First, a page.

Modern Pope John Paul Used Ancient Ritual of Self-Flagellation

New book also reveals that Pope John Paul had a mean sweet tooth and a temper.

ByABC News via logo
January 27, 2010, 9:05 AM

Jan. 27, 2010— -- Pope John Paul II, whose world travels helped modernize the papacy, sometimes practiced ancient rituals of self-flagellation, including hitting himself with a belt that he kept in his closet, according to a new book.

The Polish pope would also sleep at times on the hard floor of his Vatican palace and muss up the bed to avoid drawing attention to his ascetic efforts at piety. The practice is intended to remind people of the suffering of Jesus on the cross.

Such rituals, reminiscent of scenes right out of "The DaVinci Code," although practiced by very few Catholics, were revealed in a new book about the late pontiff entitled "Why He's a Saint," written by Monsignor Slawomir Oder. Oder is John Paul's postulator, or the Vatican's main researcher and advocate for having him canonized a saint.

The pope died in 2005 and his successor, Pope Benedict XVI, has fast-tracked a proposal for his sainthood. Oder has researched his life, collected boxes of documents and interviewed more than 100 people who knew or worked with John Paul.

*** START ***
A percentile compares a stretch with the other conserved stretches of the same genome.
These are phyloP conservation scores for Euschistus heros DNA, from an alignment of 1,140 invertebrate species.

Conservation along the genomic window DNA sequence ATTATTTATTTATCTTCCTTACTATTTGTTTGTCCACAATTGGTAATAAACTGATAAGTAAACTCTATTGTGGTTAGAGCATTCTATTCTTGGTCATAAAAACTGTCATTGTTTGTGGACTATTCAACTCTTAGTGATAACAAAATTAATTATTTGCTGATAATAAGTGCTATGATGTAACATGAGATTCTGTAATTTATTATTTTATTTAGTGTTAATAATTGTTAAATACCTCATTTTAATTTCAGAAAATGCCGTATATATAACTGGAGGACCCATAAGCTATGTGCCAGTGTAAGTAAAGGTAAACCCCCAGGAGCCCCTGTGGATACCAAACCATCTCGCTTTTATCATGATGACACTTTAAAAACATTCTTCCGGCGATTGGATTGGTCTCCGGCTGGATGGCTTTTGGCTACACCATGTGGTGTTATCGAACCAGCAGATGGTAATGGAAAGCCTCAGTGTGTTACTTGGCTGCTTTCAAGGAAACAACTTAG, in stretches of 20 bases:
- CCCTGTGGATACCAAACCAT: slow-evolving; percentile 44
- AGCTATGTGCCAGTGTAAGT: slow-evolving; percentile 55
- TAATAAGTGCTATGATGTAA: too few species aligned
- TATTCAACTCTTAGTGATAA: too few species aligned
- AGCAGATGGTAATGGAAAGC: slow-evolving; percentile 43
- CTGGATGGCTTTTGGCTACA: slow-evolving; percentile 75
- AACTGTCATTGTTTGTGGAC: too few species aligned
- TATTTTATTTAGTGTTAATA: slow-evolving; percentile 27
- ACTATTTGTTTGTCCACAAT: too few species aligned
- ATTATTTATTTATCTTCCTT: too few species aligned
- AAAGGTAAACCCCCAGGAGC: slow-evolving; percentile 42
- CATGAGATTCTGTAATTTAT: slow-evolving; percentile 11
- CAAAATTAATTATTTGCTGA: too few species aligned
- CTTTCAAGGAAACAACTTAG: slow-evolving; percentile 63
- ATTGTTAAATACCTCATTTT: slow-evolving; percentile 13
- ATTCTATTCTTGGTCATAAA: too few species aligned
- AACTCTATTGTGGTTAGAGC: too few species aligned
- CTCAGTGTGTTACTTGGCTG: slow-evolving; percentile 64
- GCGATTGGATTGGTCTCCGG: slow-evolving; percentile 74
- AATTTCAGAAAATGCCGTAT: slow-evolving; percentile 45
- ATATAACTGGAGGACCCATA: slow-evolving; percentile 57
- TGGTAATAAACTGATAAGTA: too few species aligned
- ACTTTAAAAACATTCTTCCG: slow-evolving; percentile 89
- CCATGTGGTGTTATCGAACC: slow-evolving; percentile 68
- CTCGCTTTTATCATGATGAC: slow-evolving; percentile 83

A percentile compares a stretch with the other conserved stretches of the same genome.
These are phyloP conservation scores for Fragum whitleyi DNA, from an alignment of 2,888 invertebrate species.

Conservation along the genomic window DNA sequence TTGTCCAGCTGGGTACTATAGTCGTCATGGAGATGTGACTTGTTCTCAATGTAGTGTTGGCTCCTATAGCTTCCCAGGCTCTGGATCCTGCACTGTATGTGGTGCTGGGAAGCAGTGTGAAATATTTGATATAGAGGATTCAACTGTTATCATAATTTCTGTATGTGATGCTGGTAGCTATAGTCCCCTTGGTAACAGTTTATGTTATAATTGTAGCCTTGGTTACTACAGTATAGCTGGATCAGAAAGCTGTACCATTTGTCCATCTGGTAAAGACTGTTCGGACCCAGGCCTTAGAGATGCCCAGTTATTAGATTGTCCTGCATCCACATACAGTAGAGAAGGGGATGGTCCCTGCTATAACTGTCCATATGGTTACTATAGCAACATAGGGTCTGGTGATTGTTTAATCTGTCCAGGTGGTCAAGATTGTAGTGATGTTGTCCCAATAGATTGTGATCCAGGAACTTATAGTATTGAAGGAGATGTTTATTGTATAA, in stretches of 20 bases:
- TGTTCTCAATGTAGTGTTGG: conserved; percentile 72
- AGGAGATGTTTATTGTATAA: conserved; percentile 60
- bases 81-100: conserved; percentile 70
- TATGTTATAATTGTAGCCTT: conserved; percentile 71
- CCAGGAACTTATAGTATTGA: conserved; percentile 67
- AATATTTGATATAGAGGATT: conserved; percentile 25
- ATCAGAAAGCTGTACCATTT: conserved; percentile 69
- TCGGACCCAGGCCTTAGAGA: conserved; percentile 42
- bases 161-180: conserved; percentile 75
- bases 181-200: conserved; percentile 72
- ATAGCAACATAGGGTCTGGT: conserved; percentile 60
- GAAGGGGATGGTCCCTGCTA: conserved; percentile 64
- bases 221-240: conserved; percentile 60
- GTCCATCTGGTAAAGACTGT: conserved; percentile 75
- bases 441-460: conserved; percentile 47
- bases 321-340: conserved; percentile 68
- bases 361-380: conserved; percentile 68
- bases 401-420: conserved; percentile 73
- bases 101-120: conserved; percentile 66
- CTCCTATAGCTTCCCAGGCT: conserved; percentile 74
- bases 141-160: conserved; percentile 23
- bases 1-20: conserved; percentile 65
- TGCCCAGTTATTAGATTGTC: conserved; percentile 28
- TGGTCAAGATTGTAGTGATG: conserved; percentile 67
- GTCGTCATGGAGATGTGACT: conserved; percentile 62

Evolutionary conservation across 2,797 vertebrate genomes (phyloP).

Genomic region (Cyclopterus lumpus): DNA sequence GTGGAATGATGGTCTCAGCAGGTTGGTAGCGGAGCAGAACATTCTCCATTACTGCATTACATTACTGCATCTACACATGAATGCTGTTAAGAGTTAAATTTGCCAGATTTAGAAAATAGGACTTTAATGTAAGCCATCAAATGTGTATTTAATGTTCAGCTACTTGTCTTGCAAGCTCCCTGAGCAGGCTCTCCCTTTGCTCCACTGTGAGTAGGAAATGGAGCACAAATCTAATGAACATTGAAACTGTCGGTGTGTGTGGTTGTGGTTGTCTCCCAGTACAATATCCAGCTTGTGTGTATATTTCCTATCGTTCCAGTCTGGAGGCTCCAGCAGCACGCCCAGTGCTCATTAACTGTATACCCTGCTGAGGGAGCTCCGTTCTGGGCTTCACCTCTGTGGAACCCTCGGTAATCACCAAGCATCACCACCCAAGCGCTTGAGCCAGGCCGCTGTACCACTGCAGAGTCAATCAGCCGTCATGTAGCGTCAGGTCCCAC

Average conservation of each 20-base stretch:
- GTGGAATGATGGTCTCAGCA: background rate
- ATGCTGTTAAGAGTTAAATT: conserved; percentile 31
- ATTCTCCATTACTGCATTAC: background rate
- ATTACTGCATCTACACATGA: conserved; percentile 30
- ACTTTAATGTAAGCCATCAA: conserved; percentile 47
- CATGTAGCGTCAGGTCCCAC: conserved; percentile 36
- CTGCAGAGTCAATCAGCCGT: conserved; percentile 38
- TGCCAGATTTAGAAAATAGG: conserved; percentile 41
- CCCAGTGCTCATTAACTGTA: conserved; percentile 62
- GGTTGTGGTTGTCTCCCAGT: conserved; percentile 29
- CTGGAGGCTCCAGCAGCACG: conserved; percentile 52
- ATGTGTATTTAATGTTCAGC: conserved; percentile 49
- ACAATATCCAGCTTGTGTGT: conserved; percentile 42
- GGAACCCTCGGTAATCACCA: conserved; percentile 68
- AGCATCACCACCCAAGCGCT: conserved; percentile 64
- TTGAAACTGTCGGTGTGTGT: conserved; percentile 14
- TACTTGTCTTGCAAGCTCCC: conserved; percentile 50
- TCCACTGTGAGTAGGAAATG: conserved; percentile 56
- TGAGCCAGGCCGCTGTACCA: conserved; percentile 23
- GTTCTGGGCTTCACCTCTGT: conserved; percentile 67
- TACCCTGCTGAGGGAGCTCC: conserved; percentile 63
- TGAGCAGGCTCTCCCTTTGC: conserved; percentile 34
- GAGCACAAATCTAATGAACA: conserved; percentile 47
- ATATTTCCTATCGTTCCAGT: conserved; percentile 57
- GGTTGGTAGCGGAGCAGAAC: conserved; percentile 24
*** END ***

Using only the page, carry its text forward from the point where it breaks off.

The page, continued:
Among the new book's many revelations: The pope had a mean sweet tooth and an occasional temper.

While it had been rumored that the late pope practiced self-mortification, Oder is the first to confirm it.

"As some members of his close entourage in Poland and in the Vatican were able to hear with their own ears, John Paul flagellated himself," according to the book. "In his armoire, amid all the vestments and hanging on a hanger, was a belt which he used as a whip and which he always brought to Castel Gandolfo," the papal retreat where John Paul vacationed each summer.

In addition to whipping himself, the pope would sleep on the floor and deny himself food, Oder said at a news conference Tuesday. The book goes on sale today.

"It's an instrument of Christian perfection," Oder said, referring to the efforts at self-mortification, which he said showed a profound link to God and the suffering of the world.

The book emphasizes John Paul's compassion, which, Oder said, was displayed in the moments after he was shot by would-be assassin Ali Agca in St. Peter's Square in 1981.

The pope publicly forgave Agca four days later but "Why He's a Saint" reveals that John Paul forgave Agca almost instantly, pronouncing his forgiveness while in the ambulance en route to the hospital.